Photo courtesy of Flickr/Paul Sableman
Neglected housing stock is just one problem plaguing some north St. Louis neighborhoods.
A website looking at gun violence in the U.S. honed in on St. Louis neighborhood the Greater Ville — with a shocking conclusion.
The north city neighborhood, reports the Trace, has a murder rate that far exceeds that of Honduras, "the world's murder capital."
A chart created by Trace hits home just how bad the problem is:
Unfortunately, as best we can tell, the numbers are solid. The site links to up-to-date information published by the St. Louis police department showing that the Greater Ville suffered sixteen murders in 2015 and, so far, has seen eighteen in 2016. With a rapidly dropping population — the Greater Ville lost an estimated 32.48 percent of its residents from 2000 to 2014 — those murders make for a shockingly high rate.
But the small population size isn't just the reason for the Ville's high murder rate. To the St. Louis Metropolitan Police Department, it's also reason to question the entire premise.
"While the statistics do appear correct, they do not tell us anything," a department spokeswoman told us in a brief statement. "The article compares large cities to a neighborhood with a population of only around 6,000. Also, the article only focuses on homicides, a crime that is difficult to predict and prevent, and does not look at total crime."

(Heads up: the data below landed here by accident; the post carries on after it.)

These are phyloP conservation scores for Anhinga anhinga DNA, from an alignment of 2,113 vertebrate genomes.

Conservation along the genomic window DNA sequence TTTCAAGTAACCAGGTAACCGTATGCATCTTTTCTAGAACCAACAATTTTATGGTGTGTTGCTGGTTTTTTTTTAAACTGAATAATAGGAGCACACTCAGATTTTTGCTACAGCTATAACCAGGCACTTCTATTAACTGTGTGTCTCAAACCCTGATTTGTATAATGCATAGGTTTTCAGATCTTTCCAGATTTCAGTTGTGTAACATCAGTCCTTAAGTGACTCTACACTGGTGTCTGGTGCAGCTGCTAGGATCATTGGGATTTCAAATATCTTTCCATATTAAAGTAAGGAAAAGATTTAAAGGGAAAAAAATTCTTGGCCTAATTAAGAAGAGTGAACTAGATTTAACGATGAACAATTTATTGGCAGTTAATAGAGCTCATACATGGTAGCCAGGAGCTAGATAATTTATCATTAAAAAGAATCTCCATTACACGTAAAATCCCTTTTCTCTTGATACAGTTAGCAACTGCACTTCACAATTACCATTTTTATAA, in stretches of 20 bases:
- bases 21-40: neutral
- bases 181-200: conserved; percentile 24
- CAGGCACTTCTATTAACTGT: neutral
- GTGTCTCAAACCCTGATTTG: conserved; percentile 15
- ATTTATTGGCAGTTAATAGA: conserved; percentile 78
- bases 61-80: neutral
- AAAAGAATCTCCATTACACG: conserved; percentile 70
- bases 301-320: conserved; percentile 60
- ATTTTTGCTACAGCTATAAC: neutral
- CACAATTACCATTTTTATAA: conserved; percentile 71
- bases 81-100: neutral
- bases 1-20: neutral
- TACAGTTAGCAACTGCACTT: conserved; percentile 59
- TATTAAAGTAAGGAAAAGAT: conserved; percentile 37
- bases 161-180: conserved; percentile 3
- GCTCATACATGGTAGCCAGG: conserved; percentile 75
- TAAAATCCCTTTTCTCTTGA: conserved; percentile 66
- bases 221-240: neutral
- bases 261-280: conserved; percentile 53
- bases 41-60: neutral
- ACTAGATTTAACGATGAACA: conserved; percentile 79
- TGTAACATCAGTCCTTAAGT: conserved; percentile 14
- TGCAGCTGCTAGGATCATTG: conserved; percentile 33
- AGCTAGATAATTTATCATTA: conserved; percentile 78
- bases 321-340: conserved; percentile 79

For more about conditions in the neighborhood, it's worth revisiting the Post-Dispatch's lengthy story from two years ago
. The story is focused on the city's fourth ward, which includes both the Ville and Greater Ville, "once the center of the city's black middle class."
Now, the typical household income is in the low- to mid-$20,000s, and unemployment is high. Between the 2000 and 2010 censuses, the population dropped 26 percent. Neighborhoods are pockmarked by vacant lots and crumbling homes, with conditions varying widely from block to block.
The alderman, Sam Moore, said there are 1,242 vacant buildings in the area, a number he repeats for emphasis. Five schools sit empty. There are 1,700 vacant lots. Some entire blocks are just overgrown grass. “I’ve torn down over 600 buildings,” Moore said. “I can’t tear down all of them.”
Interestingly, the police department notes in the P-D
story that while murders were up (fifteen in 2014, a number that obviously has only continued to climb), other violent crimes "showed a 56 percent drop since peaking in 2009 ... the biggest drop of any ward."
Notes the daily, "The contradiction is difficult to explain. Falling population and clearance of abandoned buildings obviously play a role. But Moore doesn’t believe that violent crime is dropping at all, and said that if the numbers are down it’s only because police don’t patrol there enough."
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